Month: July 2011

Movie Review: Exit Through the Gift Shop

Last night I watched Exit Through the Gift Shop.  It was a documentary directed by Banksy, the infamous street artist.  I watched it out of plain curiousity since I don’t know much about street art.  I thought this movie was great.  It was comical, put together well, and had a lot of cool footage and interesting artists.  Not to ruin the movie, but it is mainly about the evolution of the artist/filmaker Mr. Brainwash who befriends Shepard Fairey and eventually Banksy.

Reading up on this movie, there are rumors that it was a hoax by Banksy and that there is no Mr. Brainwash.  On the other hand, states he had a big show at Art Basil last year in Miami.  I completely missed it -_-

Eitherway, the movie is entertaining and makes you think about art and its commercialization. So add it to your Queue on Netflix 🙂

Book Review: Go Ask Alice

Go Ask Alice is the diary of a 15 year old girl that takes a downward spiral into a life full of drugs and sex.  This book was a dark read, yet it keeps you interested until the end.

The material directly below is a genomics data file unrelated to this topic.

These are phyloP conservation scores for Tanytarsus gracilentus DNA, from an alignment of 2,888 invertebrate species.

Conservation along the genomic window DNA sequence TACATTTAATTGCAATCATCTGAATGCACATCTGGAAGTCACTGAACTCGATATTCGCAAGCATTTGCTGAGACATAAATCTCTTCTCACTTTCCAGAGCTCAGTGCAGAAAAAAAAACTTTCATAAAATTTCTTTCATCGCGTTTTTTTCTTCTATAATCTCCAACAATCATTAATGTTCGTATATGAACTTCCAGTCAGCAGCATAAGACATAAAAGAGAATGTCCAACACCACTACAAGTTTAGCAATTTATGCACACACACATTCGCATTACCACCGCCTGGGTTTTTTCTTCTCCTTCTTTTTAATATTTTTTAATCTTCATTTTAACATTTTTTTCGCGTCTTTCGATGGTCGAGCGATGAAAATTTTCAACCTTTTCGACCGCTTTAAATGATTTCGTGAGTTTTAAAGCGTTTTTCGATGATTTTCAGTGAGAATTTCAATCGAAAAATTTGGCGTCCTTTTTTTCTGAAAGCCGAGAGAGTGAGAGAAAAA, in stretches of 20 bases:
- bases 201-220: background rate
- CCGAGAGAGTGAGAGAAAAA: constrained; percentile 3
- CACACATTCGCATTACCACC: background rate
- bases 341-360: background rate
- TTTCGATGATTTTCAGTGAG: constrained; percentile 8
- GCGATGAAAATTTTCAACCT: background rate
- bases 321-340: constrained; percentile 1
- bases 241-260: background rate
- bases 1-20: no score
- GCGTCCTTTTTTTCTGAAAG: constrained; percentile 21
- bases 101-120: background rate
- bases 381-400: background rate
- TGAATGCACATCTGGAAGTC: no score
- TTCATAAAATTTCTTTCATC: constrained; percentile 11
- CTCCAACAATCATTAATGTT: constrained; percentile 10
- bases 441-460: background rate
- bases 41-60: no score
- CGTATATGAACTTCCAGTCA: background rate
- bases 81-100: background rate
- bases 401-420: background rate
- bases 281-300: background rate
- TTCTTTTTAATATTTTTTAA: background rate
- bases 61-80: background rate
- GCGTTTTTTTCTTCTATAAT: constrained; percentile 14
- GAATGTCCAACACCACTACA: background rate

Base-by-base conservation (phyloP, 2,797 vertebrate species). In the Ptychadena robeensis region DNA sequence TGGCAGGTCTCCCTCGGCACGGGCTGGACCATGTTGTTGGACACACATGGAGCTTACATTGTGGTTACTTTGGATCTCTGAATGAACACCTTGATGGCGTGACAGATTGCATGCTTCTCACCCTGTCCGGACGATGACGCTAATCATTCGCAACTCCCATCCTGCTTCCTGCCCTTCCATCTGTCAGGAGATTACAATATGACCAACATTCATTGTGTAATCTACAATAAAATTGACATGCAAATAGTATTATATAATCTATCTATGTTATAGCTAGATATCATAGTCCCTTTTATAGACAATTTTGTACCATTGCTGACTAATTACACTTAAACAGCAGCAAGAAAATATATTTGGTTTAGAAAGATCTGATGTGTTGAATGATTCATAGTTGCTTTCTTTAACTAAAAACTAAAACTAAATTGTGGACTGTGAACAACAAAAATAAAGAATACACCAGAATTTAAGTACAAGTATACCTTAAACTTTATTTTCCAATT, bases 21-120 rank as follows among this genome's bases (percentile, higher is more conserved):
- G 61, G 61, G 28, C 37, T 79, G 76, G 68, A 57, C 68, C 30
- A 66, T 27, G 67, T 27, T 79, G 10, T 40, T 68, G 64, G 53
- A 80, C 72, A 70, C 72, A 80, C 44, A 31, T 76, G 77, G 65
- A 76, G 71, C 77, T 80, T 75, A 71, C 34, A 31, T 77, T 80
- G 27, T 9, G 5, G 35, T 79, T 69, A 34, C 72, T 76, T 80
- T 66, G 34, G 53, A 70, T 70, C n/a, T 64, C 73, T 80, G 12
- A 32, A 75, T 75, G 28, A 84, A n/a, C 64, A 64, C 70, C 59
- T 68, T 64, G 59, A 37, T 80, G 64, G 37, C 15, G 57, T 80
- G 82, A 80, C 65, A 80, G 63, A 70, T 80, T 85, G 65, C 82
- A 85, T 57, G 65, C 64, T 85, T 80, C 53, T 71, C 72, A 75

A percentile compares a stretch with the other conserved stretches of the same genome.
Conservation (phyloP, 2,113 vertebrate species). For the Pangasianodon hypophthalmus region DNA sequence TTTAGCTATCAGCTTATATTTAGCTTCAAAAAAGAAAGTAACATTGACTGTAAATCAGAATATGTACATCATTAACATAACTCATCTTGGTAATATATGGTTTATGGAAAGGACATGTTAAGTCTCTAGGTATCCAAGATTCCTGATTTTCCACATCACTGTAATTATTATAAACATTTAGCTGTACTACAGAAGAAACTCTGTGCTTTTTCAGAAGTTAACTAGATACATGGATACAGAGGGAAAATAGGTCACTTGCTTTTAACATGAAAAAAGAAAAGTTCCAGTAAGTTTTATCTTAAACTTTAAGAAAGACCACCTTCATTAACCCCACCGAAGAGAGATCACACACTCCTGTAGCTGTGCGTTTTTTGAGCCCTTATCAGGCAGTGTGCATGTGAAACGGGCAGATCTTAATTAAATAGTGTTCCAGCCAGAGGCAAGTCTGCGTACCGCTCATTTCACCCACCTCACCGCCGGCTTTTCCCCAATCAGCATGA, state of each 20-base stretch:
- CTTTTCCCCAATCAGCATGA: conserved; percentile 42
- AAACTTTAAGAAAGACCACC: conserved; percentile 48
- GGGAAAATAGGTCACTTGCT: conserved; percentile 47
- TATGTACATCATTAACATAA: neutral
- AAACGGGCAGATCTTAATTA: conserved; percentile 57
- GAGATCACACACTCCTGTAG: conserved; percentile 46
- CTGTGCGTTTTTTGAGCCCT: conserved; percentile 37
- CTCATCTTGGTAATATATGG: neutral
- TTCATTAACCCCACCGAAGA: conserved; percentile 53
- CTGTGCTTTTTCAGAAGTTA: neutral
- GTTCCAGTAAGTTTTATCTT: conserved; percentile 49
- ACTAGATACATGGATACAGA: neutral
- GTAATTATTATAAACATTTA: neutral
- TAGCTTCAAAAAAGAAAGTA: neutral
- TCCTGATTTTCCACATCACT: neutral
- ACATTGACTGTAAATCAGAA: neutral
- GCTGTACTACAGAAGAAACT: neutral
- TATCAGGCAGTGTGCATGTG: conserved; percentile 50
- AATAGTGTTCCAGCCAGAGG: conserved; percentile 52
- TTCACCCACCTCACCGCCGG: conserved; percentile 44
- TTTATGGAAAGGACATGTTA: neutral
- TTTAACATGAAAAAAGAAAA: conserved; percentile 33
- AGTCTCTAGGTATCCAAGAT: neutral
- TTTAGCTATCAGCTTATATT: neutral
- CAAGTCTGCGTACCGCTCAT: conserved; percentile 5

The book is written by an anonymous author and claims to be based on a true story. However, I started to doubt this as I was reading. At times the descriptions and language used by the author are too detailed to be coming from a 15 year old girl.  But at the same time, some of the entries are so nonchalant and the writer is so oblivious to their addiction it seemed real.  Either way, it’s an interesting and shocking read.  It’s also fun reading the slang used in the 70’s.  I can’t imagine how hard it would be to stay away from drugs in that era. Especially, if the straight kids were considered “square”.

There seems to be a lot of controversy about the authorship of the book.  Per Wikipedia, Beatrice Sparks, a Mormon psychologist, claims the story is based on the diary of one of her patients, but that she had added various fictional incidents based on her experiences working with other troubled teens. She is listed on the copyright record as the book’s author — not as the editor, compiler, or executor, which would be more usual for someone publishing the diary of a deceased person.  It also states, she was unable to produce the actual diary and later wrote a similar book, Jay’s Journal based on the diary of a boy who commits suicide after joining an occult. The relatives of the boy the book was based on claim Sparks only used a handful of real events and made up the rest.

If anything the book was meant as a deterrent for drug use.  It was also made into a made-for-TV movie in 1973.  I am a bit curious to watch it since I am a movie buff.  However, I did read some comments from people who watched it as teens, that it had the opposite affect and glorified drugs in their eyes. 

Movie Review: Horrible Bosses